On September 12, his birthday, he told Elizabeth he was now alone for the first time. There was nothing definite about him in the newspapers “save that I ‘abruptly left St. John’ (the capital of New Brunswick) and that I am to arrive in Quebec tomorrow.” He was glad to leave New Brunswick with its “oven-like heat,” endless forests of living and dead trees, and forest fires that nearly scorched him. After reaching the St. Lawrence River he “made a side excursion up the Saguenay River for 100 miles to Ha! Ha! Bay” and then resumed his trip up the St. Lawrence to Quebec where he was the guest of George Stewart, editor of the Daily Chronicle. On September 16 he traveled further up the St. Lawrence to Montreal and wrote to ask Grant Allen’s father, Joel Asaph Allen, if he could visit him on September 21 in Alwington, an area of Kingston, Ontario and the name of Allen’s house. He did not make it to Alwington as he wrote again to Stedman on the 17th to say he was leaving Montreal for Boston on the 22nd and hoped to reach New York on the 24th where he would spend 12 or 14 days before sailing home on October 6 or 8. Stedman expressed some annoyance at Sharp’s “bewildering changes of plans” as he wanted to settle his plans for the fall. Sharp apologized in a letter of September 22 and asked Stedman when he wanted him and for how long. He had other friends in New York and may have to advance his date for sailing home.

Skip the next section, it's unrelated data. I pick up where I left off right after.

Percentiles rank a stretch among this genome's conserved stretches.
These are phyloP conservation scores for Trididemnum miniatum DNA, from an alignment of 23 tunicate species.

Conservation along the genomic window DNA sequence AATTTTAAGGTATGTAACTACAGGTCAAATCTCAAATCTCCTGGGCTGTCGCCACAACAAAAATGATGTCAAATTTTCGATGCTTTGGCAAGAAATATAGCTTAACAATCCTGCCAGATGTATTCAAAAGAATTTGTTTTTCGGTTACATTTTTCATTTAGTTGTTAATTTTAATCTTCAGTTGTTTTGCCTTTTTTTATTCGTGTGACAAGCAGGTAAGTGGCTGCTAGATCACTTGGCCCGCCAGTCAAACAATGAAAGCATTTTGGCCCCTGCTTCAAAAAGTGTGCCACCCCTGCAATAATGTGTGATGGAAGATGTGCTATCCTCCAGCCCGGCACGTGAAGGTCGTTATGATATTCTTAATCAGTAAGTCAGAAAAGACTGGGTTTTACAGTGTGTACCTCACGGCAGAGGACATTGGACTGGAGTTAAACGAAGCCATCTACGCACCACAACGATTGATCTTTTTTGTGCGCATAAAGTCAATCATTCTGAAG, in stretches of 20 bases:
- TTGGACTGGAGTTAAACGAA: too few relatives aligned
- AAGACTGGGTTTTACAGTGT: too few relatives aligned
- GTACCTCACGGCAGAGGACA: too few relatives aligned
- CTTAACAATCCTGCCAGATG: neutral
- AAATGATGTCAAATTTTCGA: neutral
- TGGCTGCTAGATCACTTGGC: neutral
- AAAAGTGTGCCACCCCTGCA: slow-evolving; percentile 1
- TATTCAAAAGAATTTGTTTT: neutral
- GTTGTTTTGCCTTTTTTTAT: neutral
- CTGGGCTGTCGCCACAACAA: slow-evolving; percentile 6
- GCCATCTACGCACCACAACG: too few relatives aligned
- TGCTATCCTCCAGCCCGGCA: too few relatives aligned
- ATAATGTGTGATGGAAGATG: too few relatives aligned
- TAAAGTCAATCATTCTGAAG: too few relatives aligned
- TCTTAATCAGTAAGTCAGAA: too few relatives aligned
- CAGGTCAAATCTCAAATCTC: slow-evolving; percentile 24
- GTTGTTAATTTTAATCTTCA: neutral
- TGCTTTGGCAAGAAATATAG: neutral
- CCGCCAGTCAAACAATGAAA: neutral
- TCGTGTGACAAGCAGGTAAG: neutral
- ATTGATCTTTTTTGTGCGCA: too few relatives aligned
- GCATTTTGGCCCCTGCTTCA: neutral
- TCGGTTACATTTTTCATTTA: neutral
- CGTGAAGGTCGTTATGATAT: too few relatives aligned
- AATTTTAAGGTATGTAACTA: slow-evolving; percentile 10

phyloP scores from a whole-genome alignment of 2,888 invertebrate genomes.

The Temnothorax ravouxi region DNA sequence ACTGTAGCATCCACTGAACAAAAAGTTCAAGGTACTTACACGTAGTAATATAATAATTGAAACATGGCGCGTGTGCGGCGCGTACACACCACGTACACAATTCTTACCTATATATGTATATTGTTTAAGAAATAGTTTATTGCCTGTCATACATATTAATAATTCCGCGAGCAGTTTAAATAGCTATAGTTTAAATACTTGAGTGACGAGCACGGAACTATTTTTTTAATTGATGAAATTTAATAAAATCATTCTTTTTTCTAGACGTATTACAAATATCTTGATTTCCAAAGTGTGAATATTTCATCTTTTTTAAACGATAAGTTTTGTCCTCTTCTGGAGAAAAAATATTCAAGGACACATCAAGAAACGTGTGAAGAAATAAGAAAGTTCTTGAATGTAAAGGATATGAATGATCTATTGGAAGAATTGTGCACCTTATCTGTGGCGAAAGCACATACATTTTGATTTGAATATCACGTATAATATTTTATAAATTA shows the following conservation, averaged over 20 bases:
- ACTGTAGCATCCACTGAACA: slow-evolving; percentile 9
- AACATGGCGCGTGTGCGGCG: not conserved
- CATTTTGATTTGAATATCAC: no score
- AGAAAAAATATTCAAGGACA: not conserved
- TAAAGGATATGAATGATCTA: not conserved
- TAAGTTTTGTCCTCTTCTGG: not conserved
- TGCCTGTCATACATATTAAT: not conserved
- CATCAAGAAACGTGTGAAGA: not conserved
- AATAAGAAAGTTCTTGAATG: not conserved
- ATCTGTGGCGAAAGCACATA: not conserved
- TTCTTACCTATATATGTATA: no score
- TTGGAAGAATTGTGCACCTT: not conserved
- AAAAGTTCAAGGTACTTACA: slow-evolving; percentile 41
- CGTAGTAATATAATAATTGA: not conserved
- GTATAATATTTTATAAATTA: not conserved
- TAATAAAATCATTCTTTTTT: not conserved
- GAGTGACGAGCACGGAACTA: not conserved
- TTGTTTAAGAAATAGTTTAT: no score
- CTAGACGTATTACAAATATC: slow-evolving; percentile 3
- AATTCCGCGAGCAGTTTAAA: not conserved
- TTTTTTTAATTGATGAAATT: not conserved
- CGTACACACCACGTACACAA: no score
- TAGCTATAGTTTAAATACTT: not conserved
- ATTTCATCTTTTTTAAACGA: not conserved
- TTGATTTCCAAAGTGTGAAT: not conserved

After leaving Montreal on the 22nd, a Friday, he traveled “through the States of Vermont, Connecticut, and Massachusetts” to Boston where he spent the weekend with Arthur Sherburne Hardy (1847–1930), a well-known engineer, novelist, poet, and a Professor of Mathematics at Dartmouth College. Boston was “a beautiful place — an exceedingly fine city with lovely environs” (Memoir, 153). Hardy introduced Sharp to members of the Harvard faculty and took him to Belmont to visit the novelist W. D. Howells whom he had met in Italy in 1883. He arrived in New York on Monday, September 25, where the Stedmans’ house became his base for ten days. In the city, he met — among others — Richard Watson Gilder, editor of the Century Magazine; Henry Chandler Bowen, editor of the Independent; and Richard Henry Stoddard, whom he christened the “father” of recent American letters. He was elected an honorary member of the “two most exclusive clubs” in New York — the Century and the Players — and he attended a special meeting of the Author’s Club where he was “guest of the evening.” He spent the weekend of the 29th with Henry Mills Alden, editor of Harper’s Magazine, in Metuchen, New Jersey, a visit that cemented his friendship with Alden and his family. Before sailing from New York on October 4, he left instructions with a florist to deliver on Stedman’s birthday (October 6) both a bouquet and a letter, which was the first of many annual birthday letters to Stedman. During the seven weeks of his Canadian and American trip Sharp was entertained, feted, and, through the good offices of Stedman, introduced to editors of the principal literary magazines.